Worldwide, we produce and consume more cheese than other comfort foods like chocolate and coffee combined. #HumansHeartCheese
But before you take another bite of that cheddar toastie, here are some things you should know about macaroni’s companion:
Some cheese is eaten with live maggots inside
Really. Italy is known for its fantastic cheeses, but on this particular occasion, the world agrees that we are collectively going to give this one a pass.
Produced on the Mediterranean island of Sardinia, cheese makers allow flies to lay eggs in their wheels of cheese as the taste of cheese digested by maggots is apparently… appealing?
‘Casu Marzu’ everyone. Bon appétit.
Parmesan cheese is not vegetarian
This could come as a shock to many vegetarians. The cheese is made using animal rennet (a special kind of enzyme used for fermenting the cheese) which is extracted from calves.
Other cheeses like Grana Padano and Gorgonzola are not vegetarian for the same reason!
Mozzarella is winning in the cheese popularity awards
Due to its versatility (and great taste), mozzarella is the most consumed cheese in the world. Our faith in Italian cheese has been restored.
Burger cheese slices aren’t even cheese
You may have noticed that packaged, orange, plastic-looking cheese is often labelled ‘burger slices’ or similar. This is because they hesitate to name the product ‘cheese’ when technically, that’s misleading. Yes, they use milk or buttermilk, or extremely processed / pasteurised cheddar, but I’m afraid you’re mainly eating e-numbers.
It may be less surprising that aerosol cheeses (which are an abomination to the name of cheese) normally don’t contain any cheese at all. We’d suggest you stick to good old camembert and blue stilton from now on.
The Ancient Romans took cheese way too seriously
…and are possibly one of the reasons we are so obsessed with cheese today.
They were the first to truly turn cheese-making into an art, with upper class households having a whole room dedicated to the production of the dairy delicacy.
Their passion for fermented milk products spread across their empire and even today, the words for cheese in a number of European languages come from Latin: ‘Caseus’ brought us ‘cheese’ and ‘queso’ etc., while ‘(caseus) formatus’ (meaning ‘moulded’ or ‘formed’ cheese) is the root of ‘fromage’ and the like.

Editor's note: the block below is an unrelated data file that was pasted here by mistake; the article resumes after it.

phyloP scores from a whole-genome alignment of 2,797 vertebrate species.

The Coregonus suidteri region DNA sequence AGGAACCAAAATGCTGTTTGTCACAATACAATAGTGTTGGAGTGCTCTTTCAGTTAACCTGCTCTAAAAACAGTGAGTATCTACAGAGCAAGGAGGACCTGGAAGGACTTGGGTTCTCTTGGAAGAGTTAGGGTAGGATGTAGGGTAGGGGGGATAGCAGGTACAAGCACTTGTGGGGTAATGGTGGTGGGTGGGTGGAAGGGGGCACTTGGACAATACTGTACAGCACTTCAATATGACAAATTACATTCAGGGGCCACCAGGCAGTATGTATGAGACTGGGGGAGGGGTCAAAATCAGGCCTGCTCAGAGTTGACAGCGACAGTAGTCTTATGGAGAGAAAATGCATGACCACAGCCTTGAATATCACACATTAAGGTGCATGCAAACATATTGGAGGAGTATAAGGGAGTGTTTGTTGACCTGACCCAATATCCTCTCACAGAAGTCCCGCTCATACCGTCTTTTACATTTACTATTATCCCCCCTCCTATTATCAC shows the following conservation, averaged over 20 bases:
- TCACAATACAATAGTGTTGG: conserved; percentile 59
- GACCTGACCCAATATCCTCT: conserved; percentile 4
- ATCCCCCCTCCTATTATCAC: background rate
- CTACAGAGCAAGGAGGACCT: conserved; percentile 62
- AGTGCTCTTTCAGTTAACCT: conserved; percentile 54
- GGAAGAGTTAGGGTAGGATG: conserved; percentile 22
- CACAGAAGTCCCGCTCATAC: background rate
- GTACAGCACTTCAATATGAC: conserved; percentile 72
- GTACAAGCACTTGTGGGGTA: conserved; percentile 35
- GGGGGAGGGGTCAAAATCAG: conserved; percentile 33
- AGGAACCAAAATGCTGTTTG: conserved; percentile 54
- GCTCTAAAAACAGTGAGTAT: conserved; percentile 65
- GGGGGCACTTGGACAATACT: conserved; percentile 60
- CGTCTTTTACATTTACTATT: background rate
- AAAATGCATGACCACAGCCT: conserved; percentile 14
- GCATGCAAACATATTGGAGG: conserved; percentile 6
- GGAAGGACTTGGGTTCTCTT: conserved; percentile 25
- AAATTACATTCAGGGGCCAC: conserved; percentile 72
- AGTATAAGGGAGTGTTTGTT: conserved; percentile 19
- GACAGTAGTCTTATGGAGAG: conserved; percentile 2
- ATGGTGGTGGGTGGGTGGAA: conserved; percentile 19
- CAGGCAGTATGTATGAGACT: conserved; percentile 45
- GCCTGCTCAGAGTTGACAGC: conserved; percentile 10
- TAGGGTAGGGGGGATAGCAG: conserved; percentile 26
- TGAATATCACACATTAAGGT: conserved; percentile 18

Wheels of cheese were actually wheels
Well not exactly, but the circular shape of cheese was developed because cheese is actually a pretty heavy substance and wheels are easier to transport.
So when the crazy Brits have competitions for rolling cheeses down steep hills (seriously), it’s because the wheels are just great movers.
p.s. It’s also easier to press cheese into a circular shape, and it leaves fewer thin edges which could become overripe.
Cheddar is never naturally red or orange
In fact, to distinguish the origin of the product, certain US states added different shades to their originally white or cream-coloured cheddars. The ‘annatto’ orange vegetable dye is used in other cheeses too, simply to differentiate them from other types.
The French have fooled us into thinking they are the world’s cheese connoisseurs
Neither France nor Switzerland holds the title for the biggest cheese eaters, or even the nation with the most types of cheese.
To be fair, per capita, the French come in second place after the Greeks in terms of annual cheese consumption, and that is doubtless due to the abundance of feta in the latter country. More surprisingly, the UK boasts the title of the most varieties of cheese, with around 700 types to their name.
Now you are well equipped to continue enjoying cheesy treats and annoying other people with trivia while they eat a burger or pizza slice. Have fun!
Ingredient of the week: Parmesan
Every week we choose a special ingredient from our menu to explore its background and uses.
From the region of Parma in Italy, parmesan cheese (or Parmigiano-Reggiano) is a global favourite topping for pasta dishes and is a hard cheese made from cow’s milk. It is strictly forbidden to produce the cheese with any additives, only allowing the milk, active fermentation enzyme (rennet) and salt. A wheel of parmesan typically weighs an amazing 40-50kg and would cost roughly 500 euros to buy whole.
Top tip: Most people throw away the rind of the wheel, but the years of maturing make it very flavoursome. Chuck it in the pot with sauces and soups for a taste boost!
Enjoy the best Italian-inspired cooking with this week’s menu!